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Driscoll Thinking

Soap Opera Digest: How did you go from studying opera to majoring in theater?
John Driscoll: Originally, I was going to go to college for sports. I was looking at a lot of Division II, a couple of Division I [schools] for lacrosse. I was going to do that, but I thought, “There is more longevity in the arts. What if I get to college and don’t like the coach?” So, I hung up my jersey and I went in for opera. I auditioned with — I still remember — a couple of pieces from Phantom of the Opera. I was so young then and I didn’t know what I was getting into. I think I cracked on one of the songs a little bit, but I walked out with a big smile on my face. I was like, “Thank God, that’s over with.” They actually accepted me right there on the spot. I was very happy, at first, but then there were a couple of setbacks. You have to know piano and [music] theory, which I didn’t at the time. So, I started to do communications and I liked it. I went for theater, and a minor in communications.

Digest: Is being on GL what you expect it to be?
Driscoll: Honestly, I didn’t know what I was getting into. It’s a lot of work. I heard it was a lot of work. I heard all the people saying, “On soaps, they have the cue cards on the walls in case you forget your lines, so that’s why it never looks like the actors are looking directly at each other because they are looking over the shoulder to see what their next line is.” Yeah, they don’t have cue cards. So I had no idea how it really is.Digest: I know you’ve liked working with the vets. How was it working with Grant [Aleksander, ex-Phillip] before he left?
Driscoll: I got to work with Grant just a little bit. He has such intensity when he works. Even when he had to work with extras or day players or whatnot, he treated everyone the same way. He would rehearse it and rehearse it and rehearse it just to make sure everyone was on the same page, no matter how big the scene was. I wish I had the chance to work with him more. I got him a card and said that I hoped I could be half the actor he is. He has so many fans; people ask about him on a daily basis. He gave me his number and said if I had any questions at all, give him a call. So I gave him a call and wished him and his family a Happy New Year’s.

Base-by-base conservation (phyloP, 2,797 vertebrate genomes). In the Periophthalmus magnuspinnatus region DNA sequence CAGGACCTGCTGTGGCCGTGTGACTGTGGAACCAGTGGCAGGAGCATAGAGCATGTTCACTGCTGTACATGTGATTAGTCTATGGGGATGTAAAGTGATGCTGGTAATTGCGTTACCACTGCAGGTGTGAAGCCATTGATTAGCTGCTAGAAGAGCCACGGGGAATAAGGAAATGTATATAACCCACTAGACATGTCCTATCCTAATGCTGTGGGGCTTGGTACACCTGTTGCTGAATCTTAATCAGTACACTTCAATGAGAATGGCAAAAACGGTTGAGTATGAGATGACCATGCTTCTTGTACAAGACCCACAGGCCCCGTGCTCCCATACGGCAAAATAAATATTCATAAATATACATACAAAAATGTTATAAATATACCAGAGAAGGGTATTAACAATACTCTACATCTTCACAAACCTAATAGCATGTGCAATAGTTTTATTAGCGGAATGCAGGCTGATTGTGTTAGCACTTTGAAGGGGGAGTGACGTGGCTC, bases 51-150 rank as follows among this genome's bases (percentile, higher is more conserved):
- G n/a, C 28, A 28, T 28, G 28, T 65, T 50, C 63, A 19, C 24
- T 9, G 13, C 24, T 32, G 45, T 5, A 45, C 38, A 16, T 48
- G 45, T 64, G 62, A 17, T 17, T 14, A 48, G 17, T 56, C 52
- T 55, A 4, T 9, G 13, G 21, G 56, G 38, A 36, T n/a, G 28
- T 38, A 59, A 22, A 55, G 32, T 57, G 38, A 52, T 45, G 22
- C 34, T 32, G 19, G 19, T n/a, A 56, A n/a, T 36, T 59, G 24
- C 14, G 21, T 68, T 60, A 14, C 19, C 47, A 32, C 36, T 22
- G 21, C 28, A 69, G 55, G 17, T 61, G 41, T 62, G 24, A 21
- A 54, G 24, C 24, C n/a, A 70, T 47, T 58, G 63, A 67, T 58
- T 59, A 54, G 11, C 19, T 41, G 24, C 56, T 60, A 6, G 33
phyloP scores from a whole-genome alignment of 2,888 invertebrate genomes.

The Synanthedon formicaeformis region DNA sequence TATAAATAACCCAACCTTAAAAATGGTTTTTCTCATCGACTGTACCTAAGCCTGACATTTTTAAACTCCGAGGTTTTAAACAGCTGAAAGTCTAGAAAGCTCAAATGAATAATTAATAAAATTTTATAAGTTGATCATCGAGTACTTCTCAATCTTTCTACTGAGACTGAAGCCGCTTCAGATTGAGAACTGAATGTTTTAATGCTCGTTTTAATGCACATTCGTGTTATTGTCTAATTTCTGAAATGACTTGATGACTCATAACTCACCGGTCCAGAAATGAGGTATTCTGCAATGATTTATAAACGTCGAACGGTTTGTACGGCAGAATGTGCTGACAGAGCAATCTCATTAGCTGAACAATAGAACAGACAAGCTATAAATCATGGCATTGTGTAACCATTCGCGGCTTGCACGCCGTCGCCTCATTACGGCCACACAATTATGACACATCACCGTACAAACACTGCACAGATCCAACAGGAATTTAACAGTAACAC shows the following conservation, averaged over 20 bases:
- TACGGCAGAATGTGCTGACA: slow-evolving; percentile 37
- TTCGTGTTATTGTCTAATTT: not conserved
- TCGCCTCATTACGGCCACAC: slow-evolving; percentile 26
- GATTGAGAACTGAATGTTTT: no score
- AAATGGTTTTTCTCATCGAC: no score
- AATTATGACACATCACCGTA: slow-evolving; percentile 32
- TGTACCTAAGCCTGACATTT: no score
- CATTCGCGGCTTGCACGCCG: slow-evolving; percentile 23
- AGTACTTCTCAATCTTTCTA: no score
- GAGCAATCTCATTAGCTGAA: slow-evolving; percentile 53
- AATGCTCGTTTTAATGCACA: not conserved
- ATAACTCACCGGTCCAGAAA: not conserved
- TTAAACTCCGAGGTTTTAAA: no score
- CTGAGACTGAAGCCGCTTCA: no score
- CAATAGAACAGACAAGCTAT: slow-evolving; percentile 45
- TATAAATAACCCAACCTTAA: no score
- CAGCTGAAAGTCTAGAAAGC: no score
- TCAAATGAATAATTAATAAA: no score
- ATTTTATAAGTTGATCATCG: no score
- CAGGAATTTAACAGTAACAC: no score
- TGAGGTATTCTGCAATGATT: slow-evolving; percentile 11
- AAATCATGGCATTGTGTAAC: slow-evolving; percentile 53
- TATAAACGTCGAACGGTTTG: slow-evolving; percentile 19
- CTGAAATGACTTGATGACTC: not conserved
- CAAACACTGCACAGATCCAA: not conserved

Digest: How was it growing up as a military brat?
Driscoll: It was very regimented. Saturday morning, “Stars and Stripes” were playing at 8. In our basement, my dad put up a pull-up bar to get us to work out and exercise at a young age. He’d be like, “I’ll give you 100 dollars in your bank account if you can do more pull-ups than I can.” One time, he did 18 and I did 19; I must have been like 10. He would start working out at like 6:30 in the morning, and since the bar was below my bed, every time he pulled up, I could hear the floor boards squeaking. I couldn’t get back to sleep. It was the most annoying thing ever. It wasn’t bad, but there was no sleeping in. On Saturdays, everyone chipped in and cleaned the house. It was a very militaristic life growing up, which has still stuck with me. I love for things to be in a neat, tidy order, which is kind of frustrating because some of my roommates are not like that. I’m trying to calm down about that. I still have my tendencies: Get up, make the bed, make sure the room is nice. You never know when you are having guests over.

Digest: Did you move a lot when you were growing up?

Driscoll: I didn’t. My brother and sister did. They lived in four different places, including Brazil. Basically, when I was born my dad,who was at the Pentagon, retired.

Digest: What was your relationship like with your siblings?
Driscoll: I was an annoying little kid, I’ll admit it. They were so much older than I was. I was the little brother who is not very cool. The only time my brother would have me around was if my family was there or if there was a girl he was trying to impress. “Look at my little brother, he’s so cute.” All the other times he would say, “Don’t hang out with us. Go home.”